Ericsson SEP injunction against Indian importer goes into effect


Ericsson SEP injunction against Indian importer goes into effect

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The High Court of Delhi’s interim injunction order in a dispute between mobile phone manufacturer Ericsson and importer iBall took effect yesterday.

The dispute concerns iBall’s alleged infringement of eight of Ericsson’s standard-essential patents (SEPs) covering 2G and 3G technology in devices manufactured in China and imported by iBall into India.

Ericsson applied for an injunction in August after arguing that iBall had shown no interest in licensing the patents on fair, reasonable and non-discriminatory (FRAND) terms.

Before Ericsson applied for an injunction, iBall had complained to the Competition Commission of India (CCI) that Ericsson had abused its monopoly position on 2G and 3G patents.

Despite the CCI initially agreeing on May 12 to start an investigation, the CCI reversed its decision after the director general said “no final orders shall be passed” on the matter.

According to iBall, negotiations over a FRAND licensing agreement failed because Ericsson did not provide details of its “legal rights”. Furthermore, it claimed that Ericsson adopted a “passive aggressive” approach in requesting the importer to sign a non-disclosure agreement over a potential deal.

The importer added that the conduct of Ericsson was “unfair”.

However, Ericsson said iBall showed no willingness to agree to a FRAND contract. Instead, according to Ericsson, iBall claimed it is “merely a vendor” and because the devices are manufactured in China it is not aware of any “infringement” and that, if there is any, the company is only an “innocent infringer”.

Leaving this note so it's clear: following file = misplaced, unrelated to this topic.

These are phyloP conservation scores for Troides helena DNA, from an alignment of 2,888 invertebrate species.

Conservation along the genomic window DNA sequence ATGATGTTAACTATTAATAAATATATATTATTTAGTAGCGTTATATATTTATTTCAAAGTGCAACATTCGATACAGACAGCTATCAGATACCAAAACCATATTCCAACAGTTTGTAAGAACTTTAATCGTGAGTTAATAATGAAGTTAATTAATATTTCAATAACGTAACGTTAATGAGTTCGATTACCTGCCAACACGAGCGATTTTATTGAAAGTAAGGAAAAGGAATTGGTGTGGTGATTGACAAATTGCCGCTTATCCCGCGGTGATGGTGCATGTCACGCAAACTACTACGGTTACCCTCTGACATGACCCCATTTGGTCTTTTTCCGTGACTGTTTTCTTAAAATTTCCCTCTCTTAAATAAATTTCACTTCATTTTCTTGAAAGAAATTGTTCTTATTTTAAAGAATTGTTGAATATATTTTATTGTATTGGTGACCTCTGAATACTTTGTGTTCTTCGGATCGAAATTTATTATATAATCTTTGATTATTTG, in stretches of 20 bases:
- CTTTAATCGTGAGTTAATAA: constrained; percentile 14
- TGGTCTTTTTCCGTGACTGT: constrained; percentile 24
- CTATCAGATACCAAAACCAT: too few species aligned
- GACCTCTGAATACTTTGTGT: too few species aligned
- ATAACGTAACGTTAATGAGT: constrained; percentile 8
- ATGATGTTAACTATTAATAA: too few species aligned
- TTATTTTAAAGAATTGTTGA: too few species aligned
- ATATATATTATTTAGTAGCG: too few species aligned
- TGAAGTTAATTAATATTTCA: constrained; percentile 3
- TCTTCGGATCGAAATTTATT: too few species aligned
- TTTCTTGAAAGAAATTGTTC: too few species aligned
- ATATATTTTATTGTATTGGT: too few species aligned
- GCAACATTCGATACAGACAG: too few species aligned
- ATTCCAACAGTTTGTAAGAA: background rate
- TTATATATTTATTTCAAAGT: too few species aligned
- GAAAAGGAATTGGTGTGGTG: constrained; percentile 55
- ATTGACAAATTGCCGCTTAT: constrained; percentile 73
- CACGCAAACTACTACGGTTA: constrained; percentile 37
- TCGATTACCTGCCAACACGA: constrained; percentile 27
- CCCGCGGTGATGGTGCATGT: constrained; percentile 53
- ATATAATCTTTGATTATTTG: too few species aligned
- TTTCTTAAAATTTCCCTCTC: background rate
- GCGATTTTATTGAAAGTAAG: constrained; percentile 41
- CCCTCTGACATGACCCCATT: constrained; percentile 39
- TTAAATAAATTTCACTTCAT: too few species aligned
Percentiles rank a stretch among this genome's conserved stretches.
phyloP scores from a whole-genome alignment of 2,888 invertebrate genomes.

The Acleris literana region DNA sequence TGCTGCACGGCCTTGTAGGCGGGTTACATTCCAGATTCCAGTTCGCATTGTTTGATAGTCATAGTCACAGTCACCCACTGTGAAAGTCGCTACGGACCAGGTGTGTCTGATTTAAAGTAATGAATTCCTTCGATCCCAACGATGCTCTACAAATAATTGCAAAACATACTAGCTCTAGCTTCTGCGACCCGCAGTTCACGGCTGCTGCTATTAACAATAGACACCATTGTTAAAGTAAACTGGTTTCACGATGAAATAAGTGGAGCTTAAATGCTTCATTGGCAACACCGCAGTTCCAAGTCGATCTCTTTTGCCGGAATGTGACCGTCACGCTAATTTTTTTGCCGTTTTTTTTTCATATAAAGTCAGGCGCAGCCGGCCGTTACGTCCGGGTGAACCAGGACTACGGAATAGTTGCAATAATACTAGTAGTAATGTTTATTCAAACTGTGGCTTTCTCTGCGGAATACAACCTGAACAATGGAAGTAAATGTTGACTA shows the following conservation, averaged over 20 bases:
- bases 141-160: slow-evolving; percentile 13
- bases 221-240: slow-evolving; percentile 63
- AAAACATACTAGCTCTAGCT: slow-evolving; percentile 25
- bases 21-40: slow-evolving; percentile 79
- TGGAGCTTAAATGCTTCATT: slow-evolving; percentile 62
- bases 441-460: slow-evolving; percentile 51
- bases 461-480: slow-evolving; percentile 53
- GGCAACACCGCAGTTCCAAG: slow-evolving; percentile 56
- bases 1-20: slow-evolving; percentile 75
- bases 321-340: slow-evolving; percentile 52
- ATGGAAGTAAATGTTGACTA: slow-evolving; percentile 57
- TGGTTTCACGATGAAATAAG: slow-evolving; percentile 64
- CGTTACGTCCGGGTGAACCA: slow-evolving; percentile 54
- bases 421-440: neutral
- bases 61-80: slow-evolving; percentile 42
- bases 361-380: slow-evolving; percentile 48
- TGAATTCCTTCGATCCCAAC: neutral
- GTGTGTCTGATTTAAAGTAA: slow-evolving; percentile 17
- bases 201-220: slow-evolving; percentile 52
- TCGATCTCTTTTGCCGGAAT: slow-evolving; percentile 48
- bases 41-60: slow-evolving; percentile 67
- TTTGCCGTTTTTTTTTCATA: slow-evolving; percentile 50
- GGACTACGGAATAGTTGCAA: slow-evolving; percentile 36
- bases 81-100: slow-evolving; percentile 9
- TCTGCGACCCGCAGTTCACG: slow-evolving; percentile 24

Ericsson said this argument was irrelevant based on the 2009 Delhi high court’s ruling in Strix Limited v Maharaja Appliances Limited. In that ruling, the court determined that the defendant had an “obligation ... even while it imported the same product from China, to ensure that it was not violating the plaintiff’s patent”.

Also, Ericsson said, iBall was aware of Ericsson’s legal rights because it is one of the “world’s largest telecommunication companies” and “one of the largest holders of SEPs in the mobile phone and wireless industries”.

On September 2, Judge Manmohan Singh was persuaded by Ericsson’s argument that iBall “has not taken any step or shown any interest for the purpose of execution of the FRAND agreement”.

“I am of the view that plaintiff has made out a prima facie case in its favour and the balance of convenience also lies in its favour. If the interim order is not granted, the plaintiff would suffer irreparable loss and injury because of the reason that the defendant would keep on marketing the mobile devices without the FRAND agreement and without paying any royalty,” he added.

The injunction order is effective until the next hearing between both parties at the court.

Ericsson; SEPs; FRAND; High Court of Delhi; iBall; 2G; 3G; telecommunications; Competition Commission of India